Independent consumer group, Fairer Finance, in partnership with Dignity Funerals, has published a report calling for stronger regulation of the funeral planning industry.

The report, “Is the prepaid funeral planning market working well for consumers?” suggests there is significant evidence of mis-selling within the industry and that millions of pounds worth of consumers’ money could be at risk. Although the report was commissioned by Dignity, Fairer Finance retained full editorial control.

Read the full report

Funeral plans are an effective way for consumers to plan and pay for a funeral. Between 2006 and 2016 there has been a near fivefold increase in the number sold each year. As a result 1.2 million UK consumers now own a plan. It is believed that a significant proportion of this growth is due to websites purporting to be comparison sites combined with high pressure telesales tactics.

Funeral plans look and feel like a financial services product, but 75% of consumers wrongly believe their plan is regulated by the Financial Conduct Authority.

The report shows:
• There is evidence of persistent and high pressure sales practices often through aggressive third party sales intermediaries. A telephone survey of 1,001 adults over the age of 50 indicates that as many as 6 million people have been marketed to by funeral plan providers or their agents and nearly half (49%) of those contacted over the phone have been re-contacted 2 or more times, 46% agreed that they were being pushed to take out a plan when re-contacted and 63% felt this additional communication was not ‘useful’.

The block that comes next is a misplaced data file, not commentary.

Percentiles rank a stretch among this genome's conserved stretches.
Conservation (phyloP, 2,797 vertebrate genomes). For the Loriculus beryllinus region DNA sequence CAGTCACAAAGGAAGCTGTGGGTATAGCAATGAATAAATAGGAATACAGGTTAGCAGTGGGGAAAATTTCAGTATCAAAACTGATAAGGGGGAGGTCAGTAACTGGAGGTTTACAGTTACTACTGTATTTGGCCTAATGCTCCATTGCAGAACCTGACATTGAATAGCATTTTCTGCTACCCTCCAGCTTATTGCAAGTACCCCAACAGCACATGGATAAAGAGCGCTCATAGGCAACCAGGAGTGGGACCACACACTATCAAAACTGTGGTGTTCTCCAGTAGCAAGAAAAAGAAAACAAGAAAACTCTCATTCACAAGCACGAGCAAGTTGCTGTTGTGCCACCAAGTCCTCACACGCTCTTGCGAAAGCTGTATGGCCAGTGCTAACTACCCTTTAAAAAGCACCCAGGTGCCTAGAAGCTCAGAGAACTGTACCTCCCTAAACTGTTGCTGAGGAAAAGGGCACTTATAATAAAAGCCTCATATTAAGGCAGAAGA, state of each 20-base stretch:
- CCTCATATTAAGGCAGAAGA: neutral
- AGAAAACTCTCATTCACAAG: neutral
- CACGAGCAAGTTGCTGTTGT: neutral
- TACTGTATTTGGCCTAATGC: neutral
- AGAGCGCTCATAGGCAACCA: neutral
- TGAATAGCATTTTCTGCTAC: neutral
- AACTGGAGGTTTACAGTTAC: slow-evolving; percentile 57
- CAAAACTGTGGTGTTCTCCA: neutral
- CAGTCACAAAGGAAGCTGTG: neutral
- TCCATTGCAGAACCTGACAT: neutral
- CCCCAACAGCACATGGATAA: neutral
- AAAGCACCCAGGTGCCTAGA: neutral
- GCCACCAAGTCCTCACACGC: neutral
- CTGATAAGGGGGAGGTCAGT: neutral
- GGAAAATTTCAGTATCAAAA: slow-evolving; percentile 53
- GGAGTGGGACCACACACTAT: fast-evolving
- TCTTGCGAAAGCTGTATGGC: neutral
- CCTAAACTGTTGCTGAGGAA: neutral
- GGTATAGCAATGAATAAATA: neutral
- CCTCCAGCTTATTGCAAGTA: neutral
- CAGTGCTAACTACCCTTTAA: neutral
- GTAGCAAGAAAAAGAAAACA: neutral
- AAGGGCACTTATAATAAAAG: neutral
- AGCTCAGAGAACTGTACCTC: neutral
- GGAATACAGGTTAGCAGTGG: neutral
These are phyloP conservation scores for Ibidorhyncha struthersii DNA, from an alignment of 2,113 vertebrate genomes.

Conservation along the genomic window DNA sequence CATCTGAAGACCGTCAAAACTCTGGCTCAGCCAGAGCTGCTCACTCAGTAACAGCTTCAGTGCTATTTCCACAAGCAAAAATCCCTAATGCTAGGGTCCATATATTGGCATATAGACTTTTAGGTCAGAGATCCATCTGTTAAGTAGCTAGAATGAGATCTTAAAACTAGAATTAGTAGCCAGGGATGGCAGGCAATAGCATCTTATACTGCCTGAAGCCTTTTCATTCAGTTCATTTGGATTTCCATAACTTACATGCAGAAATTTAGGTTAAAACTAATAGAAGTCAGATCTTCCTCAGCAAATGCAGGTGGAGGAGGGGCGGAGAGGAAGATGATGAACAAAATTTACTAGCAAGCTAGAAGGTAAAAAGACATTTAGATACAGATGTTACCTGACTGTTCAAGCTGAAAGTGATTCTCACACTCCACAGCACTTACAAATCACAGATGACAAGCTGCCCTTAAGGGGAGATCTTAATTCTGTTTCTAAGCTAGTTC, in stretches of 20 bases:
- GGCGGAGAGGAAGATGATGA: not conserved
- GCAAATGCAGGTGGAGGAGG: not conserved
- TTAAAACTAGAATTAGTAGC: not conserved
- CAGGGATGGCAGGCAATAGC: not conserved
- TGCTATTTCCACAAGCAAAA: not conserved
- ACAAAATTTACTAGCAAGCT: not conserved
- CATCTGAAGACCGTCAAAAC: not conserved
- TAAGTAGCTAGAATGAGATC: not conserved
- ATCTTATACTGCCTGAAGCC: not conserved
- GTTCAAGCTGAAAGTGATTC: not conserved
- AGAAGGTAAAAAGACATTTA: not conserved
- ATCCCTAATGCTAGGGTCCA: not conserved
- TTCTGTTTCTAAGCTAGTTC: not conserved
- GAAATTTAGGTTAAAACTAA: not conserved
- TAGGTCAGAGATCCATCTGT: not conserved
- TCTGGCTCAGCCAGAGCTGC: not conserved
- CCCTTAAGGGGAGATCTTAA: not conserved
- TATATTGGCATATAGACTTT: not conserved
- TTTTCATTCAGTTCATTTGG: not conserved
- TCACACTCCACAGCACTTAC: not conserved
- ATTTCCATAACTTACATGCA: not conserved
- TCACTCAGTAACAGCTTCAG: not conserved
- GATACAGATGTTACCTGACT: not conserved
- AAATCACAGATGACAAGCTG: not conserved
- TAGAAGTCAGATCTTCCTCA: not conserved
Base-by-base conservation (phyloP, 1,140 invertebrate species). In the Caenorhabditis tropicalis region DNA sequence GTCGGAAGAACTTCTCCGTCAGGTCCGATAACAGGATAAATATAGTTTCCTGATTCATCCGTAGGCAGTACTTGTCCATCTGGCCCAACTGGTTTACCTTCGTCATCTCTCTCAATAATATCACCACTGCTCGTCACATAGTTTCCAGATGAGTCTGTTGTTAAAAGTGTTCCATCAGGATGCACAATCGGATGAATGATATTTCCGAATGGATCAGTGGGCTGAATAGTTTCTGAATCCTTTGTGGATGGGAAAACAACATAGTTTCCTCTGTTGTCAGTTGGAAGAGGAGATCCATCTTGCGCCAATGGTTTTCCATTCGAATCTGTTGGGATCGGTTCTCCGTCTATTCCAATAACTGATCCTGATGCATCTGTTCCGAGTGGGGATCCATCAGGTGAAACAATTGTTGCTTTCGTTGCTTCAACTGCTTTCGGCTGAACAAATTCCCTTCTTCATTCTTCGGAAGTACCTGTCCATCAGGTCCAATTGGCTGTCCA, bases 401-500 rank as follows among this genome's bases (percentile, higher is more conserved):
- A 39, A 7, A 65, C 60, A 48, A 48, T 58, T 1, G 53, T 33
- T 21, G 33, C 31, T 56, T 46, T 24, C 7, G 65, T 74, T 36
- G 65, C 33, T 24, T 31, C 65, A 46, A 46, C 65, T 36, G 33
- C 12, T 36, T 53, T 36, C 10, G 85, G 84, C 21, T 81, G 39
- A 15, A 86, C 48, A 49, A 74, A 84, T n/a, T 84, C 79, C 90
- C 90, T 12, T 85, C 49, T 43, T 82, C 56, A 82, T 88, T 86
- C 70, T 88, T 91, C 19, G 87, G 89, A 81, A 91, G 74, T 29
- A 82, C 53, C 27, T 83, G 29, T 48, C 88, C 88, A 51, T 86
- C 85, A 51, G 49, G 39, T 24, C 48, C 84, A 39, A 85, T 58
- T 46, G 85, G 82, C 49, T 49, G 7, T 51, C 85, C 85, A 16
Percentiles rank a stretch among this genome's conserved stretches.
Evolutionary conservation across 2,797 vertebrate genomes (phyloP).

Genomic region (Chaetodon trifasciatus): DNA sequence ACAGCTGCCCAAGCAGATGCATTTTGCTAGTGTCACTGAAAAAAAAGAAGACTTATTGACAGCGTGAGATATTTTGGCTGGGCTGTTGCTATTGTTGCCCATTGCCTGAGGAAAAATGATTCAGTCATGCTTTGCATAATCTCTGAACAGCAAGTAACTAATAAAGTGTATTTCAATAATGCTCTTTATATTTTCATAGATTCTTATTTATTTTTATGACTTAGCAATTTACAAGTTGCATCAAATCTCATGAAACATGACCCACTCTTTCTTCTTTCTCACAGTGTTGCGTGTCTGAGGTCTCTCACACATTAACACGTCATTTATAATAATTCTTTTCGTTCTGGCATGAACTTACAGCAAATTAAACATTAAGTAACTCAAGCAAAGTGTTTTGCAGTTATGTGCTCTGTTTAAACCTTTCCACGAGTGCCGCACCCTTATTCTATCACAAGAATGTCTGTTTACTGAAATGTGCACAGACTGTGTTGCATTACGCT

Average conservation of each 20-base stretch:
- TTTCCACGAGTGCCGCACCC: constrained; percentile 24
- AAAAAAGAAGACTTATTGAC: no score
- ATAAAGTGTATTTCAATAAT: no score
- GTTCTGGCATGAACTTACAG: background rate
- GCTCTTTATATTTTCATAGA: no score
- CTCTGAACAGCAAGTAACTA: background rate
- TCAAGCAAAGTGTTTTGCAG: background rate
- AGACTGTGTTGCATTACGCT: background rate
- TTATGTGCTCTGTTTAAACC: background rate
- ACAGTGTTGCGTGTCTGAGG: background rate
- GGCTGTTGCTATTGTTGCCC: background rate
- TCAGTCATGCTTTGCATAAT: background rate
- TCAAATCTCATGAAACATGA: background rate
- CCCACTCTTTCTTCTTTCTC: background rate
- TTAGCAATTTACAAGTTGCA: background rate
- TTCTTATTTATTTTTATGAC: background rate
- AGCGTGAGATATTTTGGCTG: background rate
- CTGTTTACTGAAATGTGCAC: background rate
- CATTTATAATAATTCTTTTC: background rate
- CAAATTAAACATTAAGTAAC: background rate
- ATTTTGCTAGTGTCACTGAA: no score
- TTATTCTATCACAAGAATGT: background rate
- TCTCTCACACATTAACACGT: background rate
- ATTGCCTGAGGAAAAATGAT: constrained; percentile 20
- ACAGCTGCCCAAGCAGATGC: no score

• Lack of clarity – Consumers do not understand the differences between plan types, are confused by industry terms and are unaware of the potential for and scale of extra costs, and other product exclusions. Over 90% of those identified as contribution style funeral plan holders wrongly thought their plan guarantees to pay for cremation costs when this was not the case.

• Mismatch of customer expectations – The research demonstrated that consumers tend not to understand what is and isn’t guaranteed by their plan. Customers buying these plans are often elderly and more vulnerable and not around to check whether the product met their expectations when a claim is made.

• Safety of consumer money – There is very poor transparency around what happens to customer money. While all money must be placed in a trust, or a whole of life policy, few providers are explicit about funding levels and where the money is invested. There is no safety net if a provider was to become insolvent.